For this week’s post I’m indebted to watercolour artist David Harmer. David was recently inspired to take on a most unlikely watercolour challenge – to paint the Maunsell Sea Forts, named after their designer Guy Maunsell, in the Thames Estuary. These amazing structures were built during the second world war with the primary aim of defending the country from air attack, especially by bombers that would use the Thames estuary as a means of navigation to reach London.
Each fort comprised of seven structures that were linked by walkways. Built in harbours, they were sailed into place on concrete barges that were then sunk onto the sea bed. They are now derelict hulks, visual curiosities that remind us of the terrors of our not too distant history.
After taking a boat trip out to see the forts, David took it upon himself to tackle this subject in watercolour. Almost a decade ago now, I used to live in the coastal town of Whitstable, where one of these sea forts was clearly visible from the shore, along with the more recent addition to the horizon of an off-shore wind farm. Like David, I had many years ago taken a boat trip out to get a closer look at these monolithic relics and learn a little more about them. Reading David’s blog brought these memories, and those of my time in Whitstable, flooding back to me and before I knew it, I was contemplating a companion piece to David’s work.
You can read about David’s journey with this subject matter by following the links below, which I hope are sufficiently descriptive:
I started my own journey with this after seeing David’s preliminary sketch. I was keen to portray some sense of the strange sense of majesty of this structures as they seemingly stride across the sea. Fortunately these are much photographed, so there’s plenty of reference material available. After much looking around, I decided to base my painting on the image below that I think portrays an almost romantic view of them.
As I’m trying to do increasingly, I started with a little pencil study. These are proving really valuable as, whilst I’m sketching I’m looking more closely at the subject matter, understanding how it works, what are the most important elements and how I might achieve those colours / effects in watercolour. Surprisingly, I’m also enjoying the process of drawing, of adding then taking away (a tremendous novelty for a watercolour painter!) and I’m also pleasantly surprised with some of the results – not so much this one perhaps, but the thinking that went on as I was doing it proved invaluable.
You’ll see that to the right of the painting, I only sketched in one of the structures as opposed to the two in the photograph. This just seemed to create a better composition, perhaps with a little more tension. And so to my painting. I approached this with a view to doing a Hilderesque layering of washes for the sky, and a more wet into wet treatment of the sea. I wasn’t too worried about the detail of the structures as it was more the majesty I was after rather than an exact representation. Sadly, I started this painting when surrounded by domestic distractions – this led to me taking my eye off the ball a little with the resulting cauliflowering along the horizon line which really annoyed me. When I reached the sea, I felt I was painting more in hope rather than with confidence in what I was doing. I was applying wash after was onto already damp paper. This, and repeatedly trying to lift off paint to indicate some movement on the surface of the water, gradually led to the painting becoming overworked.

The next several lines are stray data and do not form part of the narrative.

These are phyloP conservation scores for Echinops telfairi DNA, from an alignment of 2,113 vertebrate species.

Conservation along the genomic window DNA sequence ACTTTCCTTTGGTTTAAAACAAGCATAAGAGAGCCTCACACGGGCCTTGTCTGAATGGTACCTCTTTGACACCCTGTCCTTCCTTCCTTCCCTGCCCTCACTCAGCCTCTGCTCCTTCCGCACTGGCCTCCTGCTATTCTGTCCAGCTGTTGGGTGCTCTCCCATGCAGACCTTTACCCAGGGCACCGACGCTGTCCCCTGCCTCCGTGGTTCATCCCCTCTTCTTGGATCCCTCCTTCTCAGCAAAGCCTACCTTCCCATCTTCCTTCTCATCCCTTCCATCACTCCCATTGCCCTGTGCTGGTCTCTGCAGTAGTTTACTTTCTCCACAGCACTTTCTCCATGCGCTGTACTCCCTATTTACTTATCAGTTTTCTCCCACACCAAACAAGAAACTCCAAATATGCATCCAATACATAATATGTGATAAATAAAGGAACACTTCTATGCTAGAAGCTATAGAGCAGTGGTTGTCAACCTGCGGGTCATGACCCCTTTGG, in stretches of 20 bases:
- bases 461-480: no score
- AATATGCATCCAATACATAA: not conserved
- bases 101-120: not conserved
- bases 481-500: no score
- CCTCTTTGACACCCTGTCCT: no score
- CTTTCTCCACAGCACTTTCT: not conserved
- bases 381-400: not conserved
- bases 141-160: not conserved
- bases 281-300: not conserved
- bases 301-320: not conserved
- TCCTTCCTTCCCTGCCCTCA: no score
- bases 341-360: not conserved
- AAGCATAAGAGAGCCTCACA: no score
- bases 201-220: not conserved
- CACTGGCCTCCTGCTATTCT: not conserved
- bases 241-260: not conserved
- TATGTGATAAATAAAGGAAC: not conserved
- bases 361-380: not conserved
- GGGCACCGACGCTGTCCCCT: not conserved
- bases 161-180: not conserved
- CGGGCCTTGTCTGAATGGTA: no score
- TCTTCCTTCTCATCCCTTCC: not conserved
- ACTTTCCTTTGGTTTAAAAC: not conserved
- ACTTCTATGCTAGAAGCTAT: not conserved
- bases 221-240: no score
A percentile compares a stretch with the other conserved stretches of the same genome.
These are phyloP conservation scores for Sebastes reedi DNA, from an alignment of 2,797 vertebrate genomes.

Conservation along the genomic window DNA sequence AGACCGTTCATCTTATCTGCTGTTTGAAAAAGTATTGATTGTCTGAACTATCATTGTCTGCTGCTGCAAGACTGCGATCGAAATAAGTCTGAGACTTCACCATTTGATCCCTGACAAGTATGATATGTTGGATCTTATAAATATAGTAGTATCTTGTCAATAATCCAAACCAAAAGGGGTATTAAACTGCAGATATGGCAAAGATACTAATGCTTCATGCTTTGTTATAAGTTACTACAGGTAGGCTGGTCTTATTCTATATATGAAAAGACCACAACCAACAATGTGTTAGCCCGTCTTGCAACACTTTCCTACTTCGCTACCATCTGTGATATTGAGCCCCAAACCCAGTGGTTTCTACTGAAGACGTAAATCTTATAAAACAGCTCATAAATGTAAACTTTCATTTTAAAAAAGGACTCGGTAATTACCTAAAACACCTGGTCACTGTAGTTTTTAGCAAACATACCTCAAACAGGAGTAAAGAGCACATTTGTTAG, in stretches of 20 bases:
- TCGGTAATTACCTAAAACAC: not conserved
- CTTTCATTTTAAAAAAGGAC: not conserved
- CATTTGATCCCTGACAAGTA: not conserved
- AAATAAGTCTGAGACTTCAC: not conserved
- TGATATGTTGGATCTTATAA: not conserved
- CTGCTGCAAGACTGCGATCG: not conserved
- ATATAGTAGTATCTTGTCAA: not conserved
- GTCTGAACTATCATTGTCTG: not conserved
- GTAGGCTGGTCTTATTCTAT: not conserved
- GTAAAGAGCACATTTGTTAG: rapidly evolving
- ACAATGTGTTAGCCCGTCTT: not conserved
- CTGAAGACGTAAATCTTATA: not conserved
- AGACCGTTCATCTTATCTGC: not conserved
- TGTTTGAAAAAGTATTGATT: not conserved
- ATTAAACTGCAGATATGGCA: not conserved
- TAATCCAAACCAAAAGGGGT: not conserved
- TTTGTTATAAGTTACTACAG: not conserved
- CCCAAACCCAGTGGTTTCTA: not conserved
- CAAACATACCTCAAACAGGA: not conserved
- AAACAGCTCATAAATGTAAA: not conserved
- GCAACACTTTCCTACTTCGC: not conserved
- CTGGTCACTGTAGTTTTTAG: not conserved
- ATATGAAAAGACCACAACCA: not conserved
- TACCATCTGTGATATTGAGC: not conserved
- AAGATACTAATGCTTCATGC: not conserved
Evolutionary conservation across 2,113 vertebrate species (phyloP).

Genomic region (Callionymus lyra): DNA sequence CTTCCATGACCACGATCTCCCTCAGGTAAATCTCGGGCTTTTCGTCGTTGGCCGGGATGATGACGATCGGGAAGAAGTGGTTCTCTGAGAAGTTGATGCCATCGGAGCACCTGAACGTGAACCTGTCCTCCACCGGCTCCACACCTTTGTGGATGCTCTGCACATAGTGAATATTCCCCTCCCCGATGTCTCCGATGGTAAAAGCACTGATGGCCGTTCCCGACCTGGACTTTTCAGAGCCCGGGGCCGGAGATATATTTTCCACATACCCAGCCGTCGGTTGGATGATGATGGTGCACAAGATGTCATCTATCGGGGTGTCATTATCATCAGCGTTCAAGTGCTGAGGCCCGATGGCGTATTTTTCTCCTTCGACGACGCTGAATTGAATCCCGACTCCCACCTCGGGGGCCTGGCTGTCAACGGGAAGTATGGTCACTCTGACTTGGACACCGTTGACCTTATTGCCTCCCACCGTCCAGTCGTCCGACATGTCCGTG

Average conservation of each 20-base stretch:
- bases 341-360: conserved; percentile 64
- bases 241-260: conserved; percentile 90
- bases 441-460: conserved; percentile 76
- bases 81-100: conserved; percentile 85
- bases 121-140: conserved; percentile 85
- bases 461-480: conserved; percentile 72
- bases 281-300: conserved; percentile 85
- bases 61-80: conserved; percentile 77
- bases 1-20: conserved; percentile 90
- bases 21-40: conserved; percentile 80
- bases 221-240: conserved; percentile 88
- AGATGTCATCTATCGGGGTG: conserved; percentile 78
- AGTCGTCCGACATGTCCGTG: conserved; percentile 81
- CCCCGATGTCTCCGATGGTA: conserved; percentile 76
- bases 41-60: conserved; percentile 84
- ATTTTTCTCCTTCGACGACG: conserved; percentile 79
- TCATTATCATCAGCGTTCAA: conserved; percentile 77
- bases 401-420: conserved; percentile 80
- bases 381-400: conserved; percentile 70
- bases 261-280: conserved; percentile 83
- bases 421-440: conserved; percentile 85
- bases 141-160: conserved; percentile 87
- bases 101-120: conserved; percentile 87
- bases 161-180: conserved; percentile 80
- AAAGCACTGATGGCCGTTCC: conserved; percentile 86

I did like the treatment of some of the forts, and thought that the virtual silhouettes of these structures with very little detail was what I was after. I didn’t completely dislike this painting, but I did think that I could do better.
Learning from my first effort, I did the sky in two washes and feel that it’s much more satisfactory, with more depth and movement than the first version. I also tried to paint the sea in a lighter, and more confident manner. I did a graded wash, then whilst this was still damp, lifted out some of the large vertical areas of light that coming between the towers, and then left this to dry completely. I then added the dark ripples in the water, trying not to overdo this, and also trying not to go too dark.The sea forts themselves were left with relatively little detail aside from their overall shape.
This second version was much closer to what I’d been hoping to achieve with this painting. I think this is largely to do with the sky which has a certain depth and grandeur to it. As however David acknowledges in his final post – this subject is unlikely to be much of a seller! I think as a technical challenge, it definitely served a purpose. And I think as a companion piece to David’s painting – the a distant view and a more close up view, and differing styles of painting, there’s a certain synergy.
On that note, I’d like to thank David for leading me to tackle a watercolour challenge that I otherwise doubt I would have considered. I’ll leave you for now with a short aerial view video of one of the Maunsel sea forts that I think captures, a little more successfully than I managed with my painting, the majestic eeriness of these strange structures.